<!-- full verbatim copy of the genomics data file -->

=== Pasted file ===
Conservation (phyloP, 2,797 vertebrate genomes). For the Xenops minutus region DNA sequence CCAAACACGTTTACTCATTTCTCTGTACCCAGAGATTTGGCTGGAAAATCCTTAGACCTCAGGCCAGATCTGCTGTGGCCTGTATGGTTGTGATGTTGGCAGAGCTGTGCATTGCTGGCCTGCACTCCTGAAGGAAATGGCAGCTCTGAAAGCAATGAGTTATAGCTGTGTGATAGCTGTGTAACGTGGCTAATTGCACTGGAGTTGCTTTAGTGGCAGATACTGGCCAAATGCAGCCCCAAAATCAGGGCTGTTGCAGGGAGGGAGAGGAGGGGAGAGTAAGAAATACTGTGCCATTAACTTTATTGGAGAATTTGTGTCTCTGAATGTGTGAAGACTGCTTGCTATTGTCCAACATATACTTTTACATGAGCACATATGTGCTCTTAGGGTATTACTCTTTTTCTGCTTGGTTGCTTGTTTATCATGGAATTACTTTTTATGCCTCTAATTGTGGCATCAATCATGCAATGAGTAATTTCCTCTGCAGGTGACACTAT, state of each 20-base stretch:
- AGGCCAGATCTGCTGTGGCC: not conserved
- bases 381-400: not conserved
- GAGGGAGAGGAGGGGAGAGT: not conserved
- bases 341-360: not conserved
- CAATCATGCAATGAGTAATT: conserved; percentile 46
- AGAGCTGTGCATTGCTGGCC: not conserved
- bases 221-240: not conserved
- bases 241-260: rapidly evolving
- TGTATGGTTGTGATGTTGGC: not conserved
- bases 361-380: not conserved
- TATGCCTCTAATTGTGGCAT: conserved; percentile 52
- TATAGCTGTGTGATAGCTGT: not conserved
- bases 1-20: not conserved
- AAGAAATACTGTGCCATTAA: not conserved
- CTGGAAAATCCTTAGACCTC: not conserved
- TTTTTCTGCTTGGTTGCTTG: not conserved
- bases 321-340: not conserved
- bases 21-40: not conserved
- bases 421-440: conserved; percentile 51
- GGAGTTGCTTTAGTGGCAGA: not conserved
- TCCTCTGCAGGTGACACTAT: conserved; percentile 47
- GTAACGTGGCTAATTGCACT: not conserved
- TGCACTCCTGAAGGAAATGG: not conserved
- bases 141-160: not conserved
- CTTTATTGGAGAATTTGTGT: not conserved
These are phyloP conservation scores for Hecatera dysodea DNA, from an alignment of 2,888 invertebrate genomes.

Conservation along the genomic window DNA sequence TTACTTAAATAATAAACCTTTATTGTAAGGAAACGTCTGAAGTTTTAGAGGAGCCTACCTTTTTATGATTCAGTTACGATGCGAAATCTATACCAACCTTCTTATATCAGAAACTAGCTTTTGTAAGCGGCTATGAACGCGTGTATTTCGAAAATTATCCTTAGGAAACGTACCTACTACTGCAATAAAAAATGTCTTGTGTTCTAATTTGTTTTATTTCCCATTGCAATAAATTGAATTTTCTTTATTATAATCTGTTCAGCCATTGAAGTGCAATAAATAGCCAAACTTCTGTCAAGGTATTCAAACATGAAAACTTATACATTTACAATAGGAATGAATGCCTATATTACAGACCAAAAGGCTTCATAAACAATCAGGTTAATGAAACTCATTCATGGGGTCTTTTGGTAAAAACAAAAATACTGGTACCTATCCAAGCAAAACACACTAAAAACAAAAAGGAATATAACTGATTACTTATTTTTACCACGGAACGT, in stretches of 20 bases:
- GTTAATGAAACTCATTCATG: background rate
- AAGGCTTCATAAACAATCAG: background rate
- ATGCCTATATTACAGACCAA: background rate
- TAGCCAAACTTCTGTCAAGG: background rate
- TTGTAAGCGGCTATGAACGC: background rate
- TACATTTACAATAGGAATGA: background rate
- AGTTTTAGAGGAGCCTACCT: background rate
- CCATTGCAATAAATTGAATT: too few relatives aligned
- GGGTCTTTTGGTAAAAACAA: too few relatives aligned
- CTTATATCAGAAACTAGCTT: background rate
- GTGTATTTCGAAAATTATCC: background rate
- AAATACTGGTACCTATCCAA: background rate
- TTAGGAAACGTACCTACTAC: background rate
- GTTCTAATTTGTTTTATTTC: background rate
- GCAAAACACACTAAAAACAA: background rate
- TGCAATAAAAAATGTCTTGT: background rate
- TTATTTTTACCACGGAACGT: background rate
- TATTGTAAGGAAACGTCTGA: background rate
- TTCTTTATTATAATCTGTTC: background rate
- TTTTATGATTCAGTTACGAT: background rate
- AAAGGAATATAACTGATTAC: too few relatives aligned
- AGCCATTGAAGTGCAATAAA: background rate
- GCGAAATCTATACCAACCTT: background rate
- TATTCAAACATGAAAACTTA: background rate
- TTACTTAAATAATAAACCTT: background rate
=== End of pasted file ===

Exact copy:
Conservation (phyloP, 2,797 vertebrate genomes). For the Xenops minutus region DNA sequence CCAAACACGTTTACTCATTTCTCTGTACCCAGAGATTTGGCTGGAAAATCCTTAGACCTCAGGCCAGATCTGCTGTGGCCTGTATGGTTGTGATGTTGGCAGAGCTGTGCATTGCTGGCCTGCACTCCTGAAGGAAATGGCAGCTCTGAAAGCAATGAGTTATAGCTGTGTGATAGCTGTGTAACGTGGCTAATTGCACTGGAGTTGCTTTAGTGGCAGATACTGGCCAAATGCAGCCCCAAAATCAGGGCTGTTGCAGGGAGGGAGAGGAGGGGAGAGTAAGAAATACTGTGCCATTAACTTTATTGGAGAATTTGTGTCTCTGAATGTGTGAAGACTGCTTGCTATTGTCCAACATATACTTTTACATGAGCACATATGTGCTCTTAGGGTATTACTCTTTTTCTGCTTGGTTGCTTGTTTATCATGGAATTACTTTTTATGCCTCTAATTGTGGCATCAATCATGCAATGAGTAATTTCCTCTGCAGGTGACACTAT, state of each 20-base stretch:
- AGGCCAGATCTGCTGTGGCC: not conserved
- bases 381-400: not conserved
- GAGGGAGAGGAGGGGAGAGT: not conserved
- bases 341-360: not conserved
- CAATCATGCAATGAGTAATT: conserved; percentile 46
- AGAGCTGTGCATTGCTGGCC: not conserved
- bases 221-240: not conserved
- bases 241-260: rapidly evolving
- TGTATGGTTGTGATGTTGGC: not conserved
- bases 361-380: not conserved
- TATGCCTCTAATTGTGGCAT: conserved; percentile 52
- TATAGCTGTGTGATAGCTGT: not conserved
- bases 1-20: not conserved
- AAGAAATACTGTGCCATTAA: not conserved
- CTGGAAAATCCTTAGACCTC: not conserved
- TTTTTCTGCTTGGTTGCTTG: not conserved
- bases 321-340: not conserved
- bases 21-40: not conserved
- bases 421-440: conserved; percentile 51
- GGAGTTGCTTTAGTGGCAGA: not conserved
- TCCTCTGCAGGTGACACTAT: conserved; percentile 47
- GTAACGTGGCTAATTGCACT: not conserved
- TGCACTCCTGAAGGAAATGG: not conserved
- bases 141-160: not conserved
- CTTTATTGGAGAATTTGTGT: not conserved
These are phyloP conservation scores for Hecatera dysodea DNA, from an alignment of 2,888 invertebrate genomes.

Conservation along the genomic window DNA sequence TTACTTAAATAATAAACCTTTATTGTAAGGAAACGTCTGAAGTTTTAGAGGAGCCTACCTTTTTATGATTCAGTTACGATGCGAAATCTATACCAACCTTCTTATATCAGAAACTAGCTTTTGTAAGCGGCTATGAACGCGTGTATTTCGAAAATTATCCTTAGGAAACGTACCTACTACTGCAATAAAAAATGTCTTGTGTTCTAATTTGTTTTATTTCCCATTGCAATAAATTGAATTTTCTTTATTATAATCTGTTCAGCCATTGAAGTGCAATAAATAGCCAAACTTCTGTCAAGGTATTCAAACATGAAAACTTATACATTTACAATAGGAATGAATGCCTATATTACAGACCAAAAGGCTTCATAAACAATCAGGTTAATGAAACTCATTCATGGGGTCTTTTGGTAAAAACAAAAATACTGGTACCTATCCAAGCAAAACACACTAAAAACAAAAAGGAATATAACTGATTACTTATTTTTACCACGGAACGT, in stretches of 20 bases:
- GTTAATGAAACTCATTCATG: background rate
- AAGGCTTCATAAACAATCAG: background rate
- ATGCCTATATTACAGACCAA: background rate
- TAGCCAAACTTCTGTCAAGG: background rate
- TTGTAAGCGGCTATGAACGC: background rate
- TACATTTACAATAGGAATGA: background rate
- AGTTTTAGAGGAGCCTACCT: background rate
- CCATTGCAATAAATTGAATT: too few relatives aligned
- GGGTCTTTTGGTAAAAACAA: too few relatives aligned
- CTTATATCAGAAACTAGCTT: background rate
- GTGTATTTCGAAAATTATCC: background rate
- AAATACTGGTACCTATCCAA: background rate
- TTAGGAAACGTACCTACTAC: background rate
- GTTCTAATTTGTTTTATTTC: background rate
- GCAAAACACACTAAAAACAA: background rate
- TGCAATAAAAAATGTCTTGT: background rate
- TTATTTTTACCACGGAACGT: background rate
- TATTGTAAGGAAACGTCTGA: background rate
- TTCTTTATTATAATCTGTTC: background rate
- TTTTATGATTCAGTTACGAT: background rate
- AAAGGAATATAACTGATTAC: too few relatives aligned
- AGCCATTGAAGTGCAATAAA: background rate
- GCGAAATCTATACCAACCTT: background rate
- TATTCAAACATGAAAACTTA: background rate
- TTACTTAAATAATAAACCTT: background rate